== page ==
ASSISTANT SECRETARY HOLBROOKE: That's two different questions, and the answer is the Bosnian Serbs must in the end be party to a deal. Karadzic, himself, I'm not sure what his role is going to be. I don't know what his standing is, and we'll deal with that if and when he understands that the Contact Group Map and the Plan have to be the basis for the negotiation.
I also want to talk a moment about the War Crimes Tribunal. Whatever else we do, the process will not affect the War Crimes Tribunal process, and that is not part of this negotiation.
Q We spent some time yesterday with the delegation that the Belgrade Government had sent here to the memorial service, and they talked, as you can well imagine, at great length about the fairness for all Serbs that they want as a principle of any agreement. And they talked about not making only the Serbs the target of any talk about using force; not having only Serbs the defendant in any War Crimes Tribunal; not having only Serbs portrayed as the perpetrators of ethnic cleansing after what happened in Krajina. How do you propose to respond to that kind of -- it's not a negotiating demand, it's really an attitudinal demand.
ASSISTANT SECRETARY HOLBROOKE: Without getting into the specifics of what they said to you, because we've had separate talks with them, let me just be clear on something. There are three ethnic groups in the area, and they're all scattered in all three countries.
We have repeatedly stated -- Secretary Christopher most eloquently and repeatedly during the Geneva process -- that all the rights of all the ethnic groups and individuals should be respected.
For example, when the Serbs from the Krajina were driven out during the recent operation, we publicly and privately said they should have the right of return to the land they have held and lived on for two to three centuries or just compensation.
I had very serious talks about this with President Tudjman. He said he agreed. He said he has announced this publicly and the American press hasn't reported it adequately. I'm just quoting him now. But he does not dispute the theory that you've articulated, Tom.
I also want to be clear that there's a difference between a rather ruthless or brutal expulsion, which has been reported, and mass exterminations. In Srebrenica, a war crime of historic proportions took place. An unknown number of people, but certainly in the thousands, were massacred deliberately in Srebrenica, and we've got to distinguish between bad things and really bad things, between acts that are a horrible consequence of war -- and I'm not justifying or modulating or condoning those -- and crimes -- war crimes, crimes against humanity.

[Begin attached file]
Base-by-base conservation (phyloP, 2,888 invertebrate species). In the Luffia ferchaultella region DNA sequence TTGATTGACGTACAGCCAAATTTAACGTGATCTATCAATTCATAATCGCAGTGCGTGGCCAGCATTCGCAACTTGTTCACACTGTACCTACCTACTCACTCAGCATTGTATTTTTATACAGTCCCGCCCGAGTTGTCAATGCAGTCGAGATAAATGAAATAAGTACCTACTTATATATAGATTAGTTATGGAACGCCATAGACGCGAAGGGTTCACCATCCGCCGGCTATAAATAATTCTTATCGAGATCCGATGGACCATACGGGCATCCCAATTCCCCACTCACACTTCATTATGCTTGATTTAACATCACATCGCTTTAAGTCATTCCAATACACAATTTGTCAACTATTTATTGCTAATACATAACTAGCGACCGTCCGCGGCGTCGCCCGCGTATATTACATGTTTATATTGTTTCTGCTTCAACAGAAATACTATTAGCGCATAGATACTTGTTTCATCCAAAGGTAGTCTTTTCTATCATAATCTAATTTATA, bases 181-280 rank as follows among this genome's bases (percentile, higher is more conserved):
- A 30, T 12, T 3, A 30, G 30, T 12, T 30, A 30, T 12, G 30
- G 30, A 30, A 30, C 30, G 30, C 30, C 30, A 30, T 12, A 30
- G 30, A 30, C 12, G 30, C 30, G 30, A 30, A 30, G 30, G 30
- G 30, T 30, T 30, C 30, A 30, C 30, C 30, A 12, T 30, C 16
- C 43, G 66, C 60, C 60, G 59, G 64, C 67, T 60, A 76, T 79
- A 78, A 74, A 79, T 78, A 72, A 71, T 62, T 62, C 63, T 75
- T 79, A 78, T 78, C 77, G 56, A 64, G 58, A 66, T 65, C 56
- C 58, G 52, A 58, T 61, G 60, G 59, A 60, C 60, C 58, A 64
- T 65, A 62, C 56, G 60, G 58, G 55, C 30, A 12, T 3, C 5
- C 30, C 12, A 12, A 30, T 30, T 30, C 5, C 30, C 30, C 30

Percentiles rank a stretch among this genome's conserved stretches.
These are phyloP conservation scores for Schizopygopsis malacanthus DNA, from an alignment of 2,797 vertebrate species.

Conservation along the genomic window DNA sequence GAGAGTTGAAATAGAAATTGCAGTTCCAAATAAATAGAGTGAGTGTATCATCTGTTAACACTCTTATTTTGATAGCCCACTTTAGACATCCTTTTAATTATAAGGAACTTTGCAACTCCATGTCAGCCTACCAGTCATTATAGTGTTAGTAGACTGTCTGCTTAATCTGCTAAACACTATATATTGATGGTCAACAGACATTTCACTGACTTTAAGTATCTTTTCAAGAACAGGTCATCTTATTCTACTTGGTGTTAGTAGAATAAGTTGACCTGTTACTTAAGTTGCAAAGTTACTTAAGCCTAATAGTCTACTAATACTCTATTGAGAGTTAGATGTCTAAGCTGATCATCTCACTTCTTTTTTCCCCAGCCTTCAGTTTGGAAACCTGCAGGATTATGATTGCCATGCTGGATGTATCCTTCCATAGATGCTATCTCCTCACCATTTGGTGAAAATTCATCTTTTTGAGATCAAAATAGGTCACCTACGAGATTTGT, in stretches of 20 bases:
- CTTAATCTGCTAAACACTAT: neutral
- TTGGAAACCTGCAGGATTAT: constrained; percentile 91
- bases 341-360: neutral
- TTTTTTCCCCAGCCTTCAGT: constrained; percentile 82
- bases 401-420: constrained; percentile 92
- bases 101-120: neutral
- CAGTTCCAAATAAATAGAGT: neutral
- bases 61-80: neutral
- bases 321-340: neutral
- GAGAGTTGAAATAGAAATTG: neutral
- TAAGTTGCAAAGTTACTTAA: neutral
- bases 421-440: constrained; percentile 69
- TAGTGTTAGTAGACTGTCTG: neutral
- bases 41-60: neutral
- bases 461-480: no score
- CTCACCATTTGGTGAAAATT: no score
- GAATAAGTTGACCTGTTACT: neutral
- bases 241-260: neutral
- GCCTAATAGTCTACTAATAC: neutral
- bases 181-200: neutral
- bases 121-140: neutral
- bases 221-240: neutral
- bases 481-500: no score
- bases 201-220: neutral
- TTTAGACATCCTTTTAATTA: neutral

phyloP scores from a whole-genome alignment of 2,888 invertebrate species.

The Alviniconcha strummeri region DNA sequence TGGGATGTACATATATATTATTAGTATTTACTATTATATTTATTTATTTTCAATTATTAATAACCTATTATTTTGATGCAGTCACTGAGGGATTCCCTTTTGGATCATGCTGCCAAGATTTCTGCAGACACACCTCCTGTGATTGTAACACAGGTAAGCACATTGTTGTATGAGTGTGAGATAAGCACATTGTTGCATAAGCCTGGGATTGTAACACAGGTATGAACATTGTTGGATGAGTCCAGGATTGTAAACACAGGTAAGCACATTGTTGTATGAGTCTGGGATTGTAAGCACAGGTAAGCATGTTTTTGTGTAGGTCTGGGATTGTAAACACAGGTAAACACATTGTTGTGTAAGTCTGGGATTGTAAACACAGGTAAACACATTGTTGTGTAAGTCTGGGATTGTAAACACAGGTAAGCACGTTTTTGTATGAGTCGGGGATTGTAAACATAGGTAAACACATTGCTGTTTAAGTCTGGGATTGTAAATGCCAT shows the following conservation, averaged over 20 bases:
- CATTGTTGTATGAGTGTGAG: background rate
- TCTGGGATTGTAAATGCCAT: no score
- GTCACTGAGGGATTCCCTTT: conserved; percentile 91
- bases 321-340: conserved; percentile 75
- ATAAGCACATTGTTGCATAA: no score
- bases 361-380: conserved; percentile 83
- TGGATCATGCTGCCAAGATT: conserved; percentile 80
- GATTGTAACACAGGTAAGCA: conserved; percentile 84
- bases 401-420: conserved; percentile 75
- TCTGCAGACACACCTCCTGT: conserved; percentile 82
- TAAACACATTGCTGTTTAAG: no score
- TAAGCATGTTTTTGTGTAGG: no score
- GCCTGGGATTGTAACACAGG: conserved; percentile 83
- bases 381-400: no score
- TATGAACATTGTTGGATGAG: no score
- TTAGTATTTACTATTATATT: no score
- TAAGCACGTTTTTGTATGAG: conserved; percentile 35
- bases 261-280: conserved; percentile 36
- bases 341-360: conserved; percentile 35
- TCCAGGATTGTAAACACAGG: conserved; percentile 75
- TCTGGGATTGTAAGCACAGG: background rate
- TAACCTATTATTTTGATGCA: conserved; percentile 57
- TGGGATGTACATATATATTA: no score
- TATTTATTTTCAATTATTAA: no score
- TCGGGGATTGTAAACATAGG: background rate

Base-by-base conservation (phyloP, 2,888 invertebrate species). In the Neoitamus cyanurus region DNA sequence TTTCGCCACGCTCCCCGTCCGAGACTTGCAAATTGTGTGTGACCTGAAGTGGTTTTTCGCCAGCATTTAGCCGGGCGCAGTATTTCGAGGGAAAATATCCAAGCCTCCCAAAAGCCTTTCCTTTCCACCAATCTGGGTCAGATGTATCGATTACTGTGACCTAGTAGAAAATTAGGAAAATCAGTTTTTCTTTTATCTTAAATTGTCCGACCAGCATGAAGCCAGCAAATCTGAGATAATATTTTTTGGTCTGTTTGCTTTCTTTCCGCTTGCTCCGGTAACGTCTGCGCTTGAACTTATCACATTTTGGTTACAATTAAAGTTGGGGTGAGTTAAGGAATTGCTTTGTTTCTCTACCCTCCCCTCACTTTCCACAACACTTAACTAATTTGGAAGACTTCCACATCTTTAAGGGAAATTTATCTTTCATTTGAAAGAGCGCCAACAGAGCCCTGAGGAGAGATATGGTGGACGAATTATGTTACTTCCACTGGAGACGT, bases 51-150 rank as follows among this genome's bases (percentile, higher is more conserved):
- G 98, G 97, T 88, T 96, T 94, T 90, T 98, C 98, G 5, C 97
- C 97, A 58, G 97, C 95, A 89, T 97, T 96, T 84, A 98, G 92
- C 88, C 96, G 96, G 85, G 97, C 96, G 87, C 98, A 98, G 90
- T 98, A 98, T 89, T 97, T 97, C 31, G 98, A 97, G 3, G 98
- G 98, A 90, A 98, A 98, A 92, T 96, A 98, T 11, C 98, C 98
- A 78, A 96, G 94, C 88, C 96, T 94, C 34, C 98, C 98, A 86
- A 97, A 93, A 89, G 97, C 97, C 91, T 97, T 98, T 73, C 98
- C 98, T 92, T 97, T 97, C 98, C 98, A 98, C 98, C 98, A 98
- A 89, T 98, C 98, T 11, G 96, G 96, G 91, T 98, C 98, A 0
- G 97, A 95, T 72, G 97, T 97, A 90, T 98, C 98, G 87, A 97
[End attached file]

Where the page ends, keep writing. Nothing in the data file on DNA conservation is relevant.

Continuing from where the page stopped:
I have no doubt that what happened in Srebrenica happened as reported by your newspaper and others -- none. I've talked to American Foreign Service Officers who are bilingual who did the interviews, who have spent years doing this. I have had family members in the area participating in interviews, incidentally, to add to my own sense of conviction.
This happened, and I hear what you're saying, and I take the point, but let's keep the point in perspective.
Q What would you say are the chances of the success of your mission? And, secondly, what are the specific objections -- what are the biggest obstacles to success?
ASSISTANT SECRETARY HOLBROOKE: I'm not going to bet on games I'm playing in, Steve. My job is to maximize the chance for success. It's your job to assess its chances. I think I slipped a little this morning and said "pretty small" in answer to -- Charlie Gibson phrased the question very cleverly, and I answered it, and then those two words got taken out of context.
I'm not going to give you a judgment on the chances. We've got a mission. We've got a window of opportunity which is small and a window of danger which is large. It's an uphill struggle, but we are committed to it, and we think there's a chance.
The second part of your question was the major obstacles. I think we all know what the major obstacle is. It's the Bosnian Serbs.
Q A follow-up. What will you do if the Bosnian Serbs refuse to negotiate, refuse to accept the Contact Group Map?
ASSISTANT SECRETARY HOLBROOKE: I'm going to just duck that one, Steve. I'm just not in a position to go into the details. But I'll give you a generic answer. There will be consequences, and the consequences will not be those that the Serbs would wish to see happen. But to go any further would be to go beyond the vale, and I would prefer not to.
Q Yes, thank you. I want to say we're glad you're here and healthy. And regarding the window of opportunity matter, two things that come to mind, for those of us who were not outside, who do not know what the current status in Gorazde is. And, secondly, with regard to Dubrovnik, in that area, has the shelling ceased? Is the danger of the Croatians, the Bosnian Serbs and the Yugoslav army locking horns in that area -- is that -- do you think that's a major flashpoint?
ASSISTANT SECRETARY HOLBROOKE: You have probably as much or more data than I do on Dubrovnik today. I've seen no change in the situation, unless Aric or my other colleagues have an update. The first part of your question was about what?
Q About Gorazde, you mentioned.
ASSISTANT SECRETARY HOLBROOKE: As I said earlier, the Gorazde situation is somewhat murky but very unfortunate. No one wants to see U.N. peacekeepers firing on and killing Bosnian soldiers which apparently happened. I don't know the details. The Foreign Minister is upstairs now talking to my colleagues about that issue, among others.
Q And any meeting with the Contact Group?